English 108 Cancelled, Happy Happy Joy Joy

Sometimes, life is like a bowl of cherries.

Or, sometimes, self likes herself very much.

And today is one of those times. As, instead of running around stressing over lesson plans, self is at home, reading New York Times Sunday Magazine article about pets, article written by one Frederick Kaufman, who is identified in contributor’s note as the author of a forthcoming book called A Short History of the American Stomach.

On browsing article, self comes across the following nuggets of information:

    For all the apparent variety — store shelves stocked with everything from Alpo to ZiwiPeak — pet food is a business of behemoths and bottom lines, with sales approaching $15 billion last year.
    The specialization of the pet food industry may reflect not just our desire to keep our pets healthy, but our continuing urge to shape them in our own image.
    Dogs and cats are living longer and growing fatter and more dyspeptic, and, like their owners, they have to watch the calories.

(Perusing what self has written so far, self encounters two problems: She does not know the meaning of the word “dyspeptic” and wonders if it similar in meaning to the word “apopleptic.” And she doesn’t know whether “Cancelled” is spelled with two l’s or one. But, once again, I digress)

Last night, self and hubby had dinner with old friend Sandy, who self befriended way back in the mists of time, when son was in kindergarten and just starting at parochial school St. Raymond’s, in Menlo Park. Granted, hubby only came along because he was expecting someone else to be there, someone who has gotten quite a hold of hubby’s imagination, but this personage did not show. So he was stuck all evening with self and Sandy and had to content himself with drinking beer and riesling.

Anyhoo, Sandy has very interesting neighbors, and self happened to ask who lived in the cute little cottage two doors down, that had a sign saying “Welcome to China” or something like that over the front door. And Sandy frowned and said she didn’t know that she had any neighbors from China. And self insisted that she had seen a sign, and finally Sandy exclaimed, “Oh, I know what you mean! The sign says: Welcome to the Chinchillas! They raise chinchillas!”

And self had no idea what this animal was, or whether you were even allowed to raise such animals in a residential neighborhood, but anyhoo, Sandy went on to describe quite interesting encounters she has had with the chinchilla couple, such as one time when her frisky yellow lab, Rocket, went missing and the chinchilla woman dragged it back and furthermore lectured Sandy on her need to pay proper attention to bounding animal. And Sandy further received letter from woman’s mother about how Sandy must take proper care of bounding animal. And one day Sandy saw the woman walking her dog and she was allowing it to roll all over Sandy’s prize hibiscus. And Sandy yelled at the woman to keep her dog away from the flowers. And the women yelled back and Sandy told the woman that from now on she would appreciate it if the woman would walk her dog on the other side of the street. And once again self was overcome with admiration for American forthrightness, for any number of self’s neighbors have allowed their dogs to do such things as poop on self’s front lawn, and self cannot summon the wherewithal to complain.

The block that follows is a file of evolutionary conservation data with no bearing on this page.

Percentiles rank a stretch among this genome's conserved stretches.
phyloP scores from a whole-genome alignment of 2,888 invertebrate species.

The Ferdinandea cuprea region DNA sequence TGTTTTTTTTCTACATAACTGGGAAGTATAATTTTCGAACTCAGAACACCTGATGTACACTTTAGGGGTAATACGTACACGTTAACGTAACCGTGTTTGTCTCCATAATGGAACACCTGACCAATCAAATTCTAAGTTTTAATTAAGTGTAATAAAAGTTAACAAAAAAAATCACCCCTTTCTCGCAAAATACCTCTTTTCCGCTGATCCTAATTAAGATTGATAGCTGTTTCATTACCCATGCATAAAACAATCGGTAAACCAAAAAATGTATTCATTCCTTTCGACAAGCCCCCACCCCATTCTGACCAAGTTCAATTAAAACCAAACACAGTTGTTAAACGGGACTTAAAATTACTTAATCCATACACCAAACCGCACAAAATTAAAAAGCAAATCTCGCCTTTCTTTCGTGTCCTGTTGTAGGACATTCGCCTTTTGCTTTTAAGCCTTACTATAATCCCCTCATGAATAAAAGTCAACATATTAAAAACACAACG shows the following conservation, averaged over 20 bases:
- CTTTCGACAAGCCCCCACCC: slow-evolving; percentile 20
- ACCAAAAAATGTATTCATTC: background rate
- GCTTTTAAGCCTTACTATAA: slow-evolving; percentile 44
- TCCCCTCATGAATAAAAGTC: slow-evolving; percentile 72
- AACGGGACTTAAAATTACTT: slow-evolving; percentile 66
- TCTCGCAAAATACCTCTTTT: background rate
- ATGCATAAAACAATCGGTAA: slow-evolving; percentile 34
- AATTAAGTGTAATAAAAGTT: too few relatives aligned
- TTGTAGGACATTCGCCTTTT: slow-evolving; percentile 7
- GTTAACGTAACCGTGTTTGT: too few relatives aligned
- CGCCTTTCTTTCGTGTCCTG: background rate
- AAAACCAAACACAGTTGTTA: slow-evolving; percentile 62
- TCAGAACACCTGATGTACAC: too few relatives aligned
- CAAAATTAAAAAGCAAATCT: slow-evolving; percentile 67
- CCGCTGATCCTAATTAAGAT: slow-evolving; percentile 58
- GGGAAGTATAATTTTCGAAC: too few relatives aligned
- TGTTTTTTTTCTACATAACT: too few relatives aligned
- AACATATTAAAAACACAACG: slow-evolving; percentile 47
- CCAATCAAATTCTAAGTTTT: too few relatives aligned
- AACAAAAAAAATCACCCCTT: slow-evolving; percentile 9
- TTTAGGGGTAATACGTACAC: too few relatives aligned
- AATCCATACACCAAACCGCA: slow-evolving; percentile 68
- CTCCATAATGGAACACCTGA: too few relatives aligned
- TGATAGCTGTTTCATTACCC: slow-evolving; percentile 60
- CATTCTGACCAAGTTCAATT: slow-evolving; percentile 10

(OK, where was I?)

Anyhoo, conversation then turned to sad fate of Sandy’s labrador, Rocket, who was found dead, stiff one day last year. Hubby inquired if Sandy had had him cremated. And Sandy said no, because the vet was going to charge her $80 to have it done, and she had to get to work.

After which, hubby and self decided (in one of our rare moments of unspoken agreement) to say no more on the subject of pet cremation.

Now, this morning, self is thinking of dogs, dinner last night, and Virginia cousin’s blind dog, Flora. One morning, cousin was about to give Flora her usual dry dog food when a horrible thought struck her and she requested self to research on the internet whether the particular brand of dog food she was about to provide Flora was on the list of melamine-tainted dog food from China. So self, obliging as always, went on the web and found website that listed all “suspicious” dog food, and found there a long long long list (must have been dozens of brands) listed in alphabetical order, and self and cousin went down the whole list, and cousin was relieved to see that Flora’s dog food was OK because it was not mentioned.

Now, after that extremely long digression, self will draw loyal blog reader’s attention back to New York Times Sunday magazine article, which is full of such interesting questions as:

    If you are what you eat, is it also true that you are what your pet eats?
    And, if you feed your dogs only a single food all the time, such as olive oil or sugar, what happens to them? (The answer is simple: they die. Such was the discovery made by Frenchman Francois Magendie in 1816, which discovery helped establish the importance of the dietary requirement for protein)
    Which California university houses the first pet nutrition center in America and when did it open? (Answer: UC Davis, 2003)

Stay tuned, dear blog reader, stay tuned.

Leave a Reply

Fill in your details below or click an icon to log in:

WordPress.com Logo

You are commenting using your WordPress.com account. Log Out /  Change )

Twitter picture

You are commenting using your Twitter account. Log Out /  Change )

Facebook photo

You are commenting using your Facebook account. Log Out /  Change )

Connecting to %s

This site uses Akismet to reduce spam. Learn how your comment data is processed.